In trying to think about this entire week, it’s very difficult not to just focus on the snow that’s falling right outside my window even now at the end of the day. From what it looks like, the snow will continue to fall until sometime well into tomorrow. I have carved a path through this snow three times today, and my tracks have been covered over each time to where I could barely make them out. Fridays like this make you forget there was even a Sunday, Monday, Tuesday, Wednesday, or Thursday. Today feels like something completely new. If you’re lucky enough to get to stay at your house for the day, you open the blinds, and white light pours in. Things feel fresh and crisp. You see the songbirds so clearly, hopping around, looking for seed. It’s like a new chapter of your life beginning–you could be snowed in for days–and you’re really not all that concerned.
This week we were supposed to have an Orders of Fellowship of clergy come in on Thursday and Friday. They cancelled as the forecast became more and more certain of itself. We waited as long as we could to see if it might be a little overinflated, but we also decided to cancel our 2009 summer staff and counselor reunion that was supposed to go through the weekend. It seemed too dangerous to risk all those young people driving from all across the state on snowy, icy roads, no matter how much fun we might have once they got here. I can imagine how it might be, though, snow men and snow forts all over camp. People rolling down hills on anything they can find. Snow balls flying everywhere you turn–I’m sure, eventually, several misguided ones flying in through the door.
But the only ones here this weekend will be the permanent staff members brave or crazy enough to drive a car down here or walk. I thought today how, even 100 years ago, weather like this wouldn’t be too much of a cause for concern. Most roads were not paved. And, most people would likely still get here by horse, carriage, or train. This snow might make things more uncomfortable for passengers, but not nearly as dangerous as starting up the car and driving on icy pavements. There are times that our new stuff that generally works better has some downsides that only show themselves occasionally. I think about how fantastic it would be on a day like today to harness up a team of horses, hop in a sleigh, and look at all of this, with no worries of crashing into someone or having your brakes lock up. If only our staff and counselors had a sleigh or a train to hop on. We could meet them at the station in Camden or even Eva with our own sleigh, our horses breath visible right in front.
As I walked down the hill from lunch today, retracing my steps from earlier that were nearly invisible, I saw about 10 deer running along the hillside across from me. They spread out all over the hill, taking different routes to get away from me. I looked at their prints just down the trail. They had been right where I was standing moments before. There were large spaces between tracks where they lept through the air when they heard me approaching. I could not hear them, distracted by the shivering of beech leaves and wind bringing snow and freezing it into my beard. The trees, the hill, the deer are all so much more visible in this new landscape. These colors don’t blend like normal into a gray and brown. It looks new.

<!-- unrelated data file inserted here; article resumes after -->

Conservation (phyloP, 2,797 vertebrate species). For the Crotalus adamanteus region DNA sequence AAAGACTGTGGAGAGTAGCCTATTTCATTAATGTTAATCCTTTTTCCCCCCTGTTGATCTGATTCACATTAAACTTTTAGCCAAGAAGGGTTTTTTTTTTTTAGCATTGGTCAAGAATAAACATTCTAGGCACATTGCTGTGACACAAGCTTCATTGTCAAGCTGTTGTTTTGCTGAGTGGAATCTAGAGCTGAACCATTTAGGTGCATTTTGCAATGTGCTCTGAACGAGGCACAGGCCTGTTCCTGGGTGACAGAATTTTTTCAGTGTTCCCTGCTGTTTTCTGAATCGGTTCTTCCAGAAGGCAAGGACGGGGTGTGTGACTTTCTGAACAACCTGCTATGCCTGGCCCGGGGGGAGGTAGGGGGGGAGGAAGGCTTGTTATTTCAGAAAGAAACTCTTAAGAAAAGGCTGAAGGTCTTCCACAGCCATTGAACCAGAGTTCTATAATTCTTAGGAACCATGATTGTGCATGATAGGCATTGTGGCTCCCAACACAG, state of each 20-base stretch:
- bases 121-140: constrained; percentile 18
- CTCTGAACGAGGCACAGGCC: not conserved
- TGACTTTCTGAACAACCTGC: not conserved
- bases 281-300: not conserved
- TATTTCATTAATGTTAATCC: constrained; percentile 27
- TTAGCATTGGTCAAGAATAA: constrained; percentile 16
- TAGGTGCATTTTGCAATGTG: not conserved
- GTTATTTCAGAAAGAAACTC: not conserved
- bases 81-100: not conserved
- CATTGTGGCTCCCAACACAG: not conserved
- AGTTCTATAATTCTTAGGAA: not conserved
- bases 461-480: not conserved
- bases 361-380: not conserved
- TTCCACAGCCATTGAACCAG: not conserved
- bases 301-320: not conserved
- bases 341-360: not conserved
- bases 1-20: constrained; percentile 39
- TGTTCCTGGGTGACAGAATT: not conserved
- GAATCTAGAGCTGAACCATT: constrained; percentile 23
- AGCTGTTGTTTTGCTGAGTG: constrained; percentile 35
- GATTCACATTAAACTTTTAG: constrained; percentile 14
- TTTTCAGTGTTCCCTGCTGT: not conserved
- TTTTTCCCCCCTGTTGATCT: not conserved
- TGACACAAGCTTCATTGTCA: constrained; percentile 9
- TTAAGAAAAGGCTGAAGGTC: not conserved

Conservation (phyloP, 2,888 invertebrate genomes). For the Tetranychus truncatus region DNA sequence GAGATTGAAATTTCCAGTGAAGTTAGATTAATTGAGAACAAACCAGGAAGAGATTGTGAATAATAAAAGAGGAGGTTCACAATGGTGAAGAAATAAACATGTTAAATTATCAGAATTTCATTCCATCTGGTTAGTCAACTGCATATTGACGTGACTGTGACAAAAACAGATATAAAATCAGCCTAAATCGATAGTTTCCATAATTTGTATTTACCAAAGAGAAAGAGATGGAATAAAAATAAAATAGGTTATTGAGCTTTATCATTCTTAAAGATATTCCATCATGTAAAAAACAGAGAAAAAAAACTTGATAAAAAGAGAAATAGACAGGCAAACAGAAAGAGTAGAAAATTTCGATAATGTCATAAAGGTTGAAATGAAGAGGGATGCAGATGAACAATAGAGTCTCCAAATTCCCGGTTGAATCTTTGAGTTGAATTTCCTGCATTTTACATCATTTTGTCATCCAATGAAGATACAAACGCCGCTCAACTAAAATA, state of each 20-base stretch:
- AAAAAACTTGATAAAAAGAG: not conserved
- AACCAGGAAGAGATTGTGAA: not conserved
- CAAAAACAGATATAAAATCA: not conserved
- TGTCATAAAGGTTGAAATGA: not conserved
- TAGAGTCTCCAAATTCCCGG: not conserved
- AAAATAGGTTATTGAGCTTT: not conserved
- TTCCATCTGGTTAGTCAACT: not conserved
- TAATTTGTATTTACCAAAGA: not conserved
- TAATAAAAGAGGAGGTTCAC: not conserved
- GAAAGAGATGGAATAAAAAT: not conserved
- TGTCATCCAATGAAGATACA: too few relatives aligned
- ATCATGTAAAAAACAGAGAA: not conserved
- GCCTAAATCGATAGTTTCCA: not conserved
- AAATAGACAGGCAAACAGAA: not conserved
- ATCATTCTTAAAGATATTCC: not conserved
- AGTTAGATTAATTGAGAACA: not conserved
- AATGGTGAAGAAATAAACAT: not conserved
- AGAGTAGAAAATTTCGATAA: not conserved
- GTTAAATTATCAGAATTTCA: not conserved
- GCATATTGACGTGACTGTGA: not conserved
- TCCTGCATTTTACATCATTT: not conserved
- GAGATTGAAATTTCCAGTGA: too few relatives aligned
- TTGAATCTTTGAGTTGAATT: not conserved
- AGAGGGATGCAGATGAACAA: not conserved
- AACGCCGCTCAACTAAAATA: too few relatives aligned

It is exciting to see thing in terms of “first.” Corky and I went around camp earlier this week looking for places to plant some new trees that came into camp recently. There are small ornamental trees that will be fine to grow anywhere, but there are others that we want to be particular about where we plant them. We decided to plant a River Birch on the hillside above the waterfront, between the boardwalk and the vesper ramp. We decided to plant a Canadian Hemlock on the hillside between the administration building and Hopper Lodge. There is something impatient and excited going on inside me when we plant these trees. I am excited to be able to feel that I have seen this tree put in the ground. That I knew it as a twig. One day, maybe, these trees will tower over us, and I will know them in a new way. But today, I can know them as infants, so fragile. I want, when I am old, to come back and see these trees and know how something can grow over time if the conditions are right. I want to walk around and remember. To see how places change and think about how I will have changed.
A salt truck just passed by, trying to keep some semblance of a road going from Eva to the state park. It will be dark soon, but not the kind of dark you would have in warmer weather. Every bit of light will be reflected and we will find our way home much easier. I will continue to think, too, about when I walked to the waterfront earlier today. Everything was veiled in white except the river. It was browner than I think I have ever seen it. The mist of snow was so thick that I could not see the shores of New Johnsonville, so that muddy water could have been coming from the other side of the world, just finishing its journey.
Hope you all get to play in this world we have for these next few days.